Well, in a very real sense, they are new--at least, to the majority of people living today. Entire generations have now grown up in a world that denies and rewrites the past. Much of society suffers from an induced state of "cultural amnesia," and is unaware of its own heritage. The notion that a woman can be full-figured and beautiful is just as much of an unexpected discovery to the general public as is the idea that women's apparel can be soft, and flowing, and ladylike, rather than boxy, and angular, and an effort at masculine mimicry.
Therefore, to a majority of the population, these eternal principles have become . . . genuinely novel.
Here are some examples of the "New Femininity," as displayed in a recent issue of Marie Claire magazine:
The captions advise readers that:
"The season's sexiest dresses are inspired by lacy slips and silky nightgowns."
The styles of today's feminine revival retain many popular elements from the "peasant" vogue, such as frills and ruffles. They incorporate a heady dose of colour (especially "citrus" hues, and vibrant floral prints), and are often made out of delicate fabrics with exotic-sounding French names, like "chiffon" and "tulle."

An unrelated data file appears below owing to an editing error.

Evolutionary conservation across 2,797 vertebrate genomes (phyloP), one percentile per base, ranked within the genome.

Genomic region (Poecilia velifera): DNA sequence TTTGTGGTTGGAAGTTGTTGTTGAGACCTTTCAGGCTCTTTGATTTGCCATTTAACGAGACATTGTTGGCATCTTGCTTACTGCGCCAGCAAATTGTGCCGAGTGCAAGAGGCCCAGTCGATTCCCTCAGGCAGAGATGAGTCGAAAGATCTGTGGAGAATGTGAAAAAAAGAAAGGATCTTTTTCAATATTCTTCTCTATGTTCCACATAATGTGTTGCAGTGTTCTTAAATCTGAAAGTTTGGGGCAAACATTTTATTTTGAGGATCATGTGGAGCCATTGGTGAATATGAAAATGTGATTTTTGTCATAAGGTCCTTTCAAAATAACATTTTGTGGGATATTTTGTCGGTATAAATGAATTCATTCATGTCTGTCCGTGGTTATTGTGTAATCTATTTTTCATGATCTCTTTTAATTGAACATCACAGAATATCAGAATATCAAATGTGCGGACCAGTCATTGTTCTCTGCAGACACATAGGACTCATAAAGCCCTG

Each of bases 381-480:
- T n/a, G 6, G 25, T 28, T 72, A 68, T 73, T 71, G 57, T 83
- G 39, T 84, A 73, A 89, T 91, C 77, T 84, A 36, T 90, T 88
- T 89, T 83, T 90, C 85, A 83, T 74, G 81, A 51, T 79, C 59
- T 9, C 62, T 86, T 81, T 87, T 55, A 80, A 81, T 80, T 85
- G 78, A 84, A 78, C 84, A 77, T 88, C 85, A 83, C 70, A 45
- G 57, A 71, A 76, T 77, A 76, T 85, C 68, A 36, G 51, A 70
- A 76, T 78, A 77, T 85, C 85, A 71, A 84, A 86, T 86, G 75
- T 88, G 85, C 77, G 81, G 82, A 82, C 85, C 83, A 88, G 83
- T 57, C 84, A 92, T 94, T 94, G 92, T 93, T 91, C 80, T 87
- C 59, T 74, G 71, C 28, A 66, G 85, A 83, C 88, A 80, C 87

But most importantly, they are absolutely tailor-made for the fuller female figure. Even though we have seen few examples of the "New Femininity" modelled on plus-size goddesses (so far), the cut of these designs makes them entirely favourable the plus aesthetic. These dresses do not look best in a designers' sketchbook, or hanging empty on a clothesrack (which were the ideal methods of display for most twentieth-century couture). Rather, they are created with the womanly figure very much in mind, expressly tailored to highlight the beauty of deep decolletage, soft shoulders, curvaceous arms, and ample legs.
Whereas flat, angular, androgynous fashions strain against replete, womanly curves, these feminine dresses embrace the body, hugging its contours, and drawing attention to its intrinsic allure. The beauty of curvaceous goddesses and the beauty of these soft styles compliment each other perfectly.